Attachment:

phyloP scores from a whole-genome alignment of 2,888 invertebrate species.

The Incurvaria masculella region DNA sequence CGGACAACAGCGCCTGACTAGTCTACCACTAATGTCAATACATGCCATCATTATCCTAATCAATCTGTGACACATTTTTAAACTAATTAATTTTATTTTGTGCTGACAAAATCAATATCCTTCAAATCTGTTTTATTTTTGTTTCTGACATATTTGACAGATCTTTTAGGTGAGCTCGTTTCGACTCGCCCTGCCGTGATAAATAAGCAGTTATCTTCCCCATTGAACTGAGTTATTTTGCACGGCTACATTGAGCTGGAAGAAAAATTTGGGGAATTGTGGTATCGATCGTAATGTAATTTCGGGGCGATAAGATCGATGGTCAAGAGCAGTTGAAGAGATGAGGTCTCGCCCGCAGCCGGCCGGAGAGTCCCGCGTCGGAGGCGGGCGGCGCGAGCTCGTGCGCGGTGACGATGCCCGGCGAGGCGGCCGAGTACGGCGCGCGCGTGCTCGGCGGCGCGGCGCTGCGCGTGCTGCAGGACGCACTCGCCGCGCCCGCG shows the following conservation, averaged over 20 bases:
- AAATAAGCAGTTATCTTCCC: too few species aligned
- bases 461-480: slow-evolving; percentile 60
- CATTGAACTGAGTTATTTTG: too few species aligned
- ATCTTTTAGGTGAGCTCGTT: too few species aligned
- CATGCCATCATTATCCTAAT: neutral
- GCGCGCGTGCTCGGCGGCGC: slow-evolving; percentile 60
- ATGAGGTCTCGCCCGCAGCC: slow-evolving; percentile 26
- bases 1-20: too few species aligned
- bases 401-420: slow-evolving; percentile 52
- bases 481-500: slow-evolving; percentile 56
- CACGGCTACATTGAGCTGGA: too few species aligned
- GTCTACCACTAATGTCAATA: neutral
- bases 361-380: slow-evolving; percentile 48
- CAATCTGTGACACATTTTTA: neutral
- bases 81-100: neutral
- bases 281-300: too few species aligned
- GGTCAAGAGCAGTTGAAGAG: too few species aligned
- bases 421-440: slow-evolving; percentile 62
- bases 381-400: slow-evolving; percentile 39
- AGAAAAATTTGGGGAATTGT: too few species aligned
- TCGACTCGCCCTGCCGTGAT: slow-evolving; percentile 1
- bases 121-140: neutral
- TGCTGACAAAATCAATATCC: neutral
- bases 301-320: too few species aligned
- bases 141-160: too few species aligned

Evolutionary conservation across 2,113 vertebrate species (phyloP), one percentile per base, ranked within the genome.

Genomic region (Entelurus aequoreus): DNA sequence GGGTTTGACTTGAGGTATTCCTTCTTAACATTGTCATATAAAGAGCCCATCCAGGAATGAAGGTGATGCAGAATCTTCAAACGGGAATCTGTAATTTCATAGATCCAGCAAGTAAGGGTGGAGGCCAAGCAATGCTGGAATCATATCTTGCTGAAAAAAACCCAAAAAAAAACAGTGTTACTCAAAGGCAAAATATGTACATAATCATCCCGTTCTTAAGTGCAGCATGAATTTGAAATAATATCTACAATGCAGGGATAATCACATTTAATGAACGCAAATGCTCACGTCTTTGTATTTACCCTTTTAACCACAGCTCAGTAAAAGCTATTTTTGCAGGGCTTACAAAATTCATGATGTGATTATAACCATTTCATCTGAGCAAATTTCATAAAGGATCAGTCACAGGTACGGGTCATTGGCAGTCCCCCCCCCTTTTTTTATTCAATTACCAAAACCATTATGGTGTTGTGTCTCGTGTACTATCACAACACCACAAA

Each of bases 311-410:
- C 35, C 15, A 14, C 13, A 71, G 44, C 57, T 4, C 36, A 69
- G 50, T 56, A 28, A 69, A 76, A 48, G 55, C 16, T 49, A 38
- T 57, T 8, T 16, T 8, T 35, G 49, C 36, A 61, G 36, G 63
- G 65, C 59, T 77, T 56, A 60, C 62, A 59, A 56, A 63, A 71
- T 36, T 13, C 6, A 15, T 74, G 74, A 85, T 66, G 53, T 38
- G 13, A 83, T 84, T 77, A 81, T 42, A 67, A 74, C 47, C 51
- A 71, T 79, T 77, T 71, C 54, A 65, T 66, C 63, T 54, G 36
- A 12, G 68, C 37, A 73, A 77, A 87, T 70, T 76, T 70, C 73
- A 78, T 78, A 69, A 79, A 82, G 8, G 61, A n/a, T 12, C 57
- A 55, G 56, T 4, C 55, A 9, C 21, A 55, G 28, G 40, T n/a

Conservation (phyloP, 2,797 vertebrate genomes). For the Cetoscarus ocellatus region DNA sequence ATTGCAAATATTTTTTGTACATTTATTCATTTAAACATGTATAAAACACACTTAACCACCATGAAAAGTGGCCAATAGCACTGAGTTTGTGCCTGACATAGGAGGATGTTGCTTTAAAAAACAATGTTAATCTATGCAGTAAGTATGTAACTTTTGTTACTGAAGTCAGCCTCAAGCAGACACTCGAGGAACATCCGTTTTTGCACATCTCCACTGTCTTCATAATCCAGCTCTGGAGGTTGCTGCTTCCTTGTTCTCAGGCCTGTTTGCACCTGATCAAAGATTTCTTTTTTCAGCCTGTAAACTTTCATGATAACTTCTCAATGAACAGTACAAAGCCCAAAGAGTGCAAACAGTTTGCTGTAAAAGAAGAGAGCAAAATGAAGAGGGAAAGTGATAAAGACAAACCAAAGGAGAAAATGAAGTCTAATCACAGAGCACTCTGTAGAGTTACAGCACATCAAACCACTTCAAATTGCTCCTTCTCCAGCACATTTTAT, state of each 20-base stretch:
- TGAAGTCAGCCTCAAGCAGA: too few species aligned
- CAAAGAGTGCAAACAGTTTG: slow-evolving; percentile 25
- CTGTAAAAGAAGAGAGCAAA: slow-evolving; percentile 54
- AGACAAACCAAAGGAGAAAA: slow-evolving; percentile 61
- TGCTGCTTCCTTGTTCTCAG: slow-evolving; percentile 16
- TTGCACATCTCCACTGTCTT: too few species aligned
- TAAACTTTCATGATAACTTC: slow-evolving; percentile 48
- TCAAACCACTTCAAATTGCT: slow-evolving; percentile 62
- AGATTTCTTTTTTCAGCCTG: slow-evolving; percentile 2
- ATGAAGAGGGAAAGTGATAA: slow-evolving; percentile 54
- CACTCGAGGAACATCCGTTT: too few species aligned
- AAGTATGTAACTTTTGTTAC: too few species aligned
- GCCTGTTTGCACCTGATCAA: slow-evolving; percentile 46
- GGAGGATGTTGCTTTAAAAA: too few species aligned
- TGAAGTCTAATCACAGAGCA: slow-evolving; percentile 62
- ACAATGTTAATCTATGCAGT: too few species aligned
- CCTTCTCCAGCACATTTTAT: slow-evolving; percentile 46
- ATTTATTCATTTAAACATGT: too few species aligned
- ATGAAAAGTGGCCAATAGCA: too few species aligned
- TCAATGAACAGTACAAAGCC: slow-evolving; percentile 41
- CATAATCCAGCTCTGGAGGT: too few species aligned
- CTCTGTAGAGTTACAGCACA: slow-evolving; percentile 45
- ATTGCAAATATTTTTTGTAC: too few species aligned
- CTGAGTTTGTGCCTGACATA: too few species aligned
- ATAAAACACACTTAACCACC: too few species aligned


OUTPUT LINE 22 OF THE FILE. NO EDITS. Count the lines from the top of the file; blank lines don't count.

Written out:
- AGAAAAATTTGGGGAATTGT: too few species aligned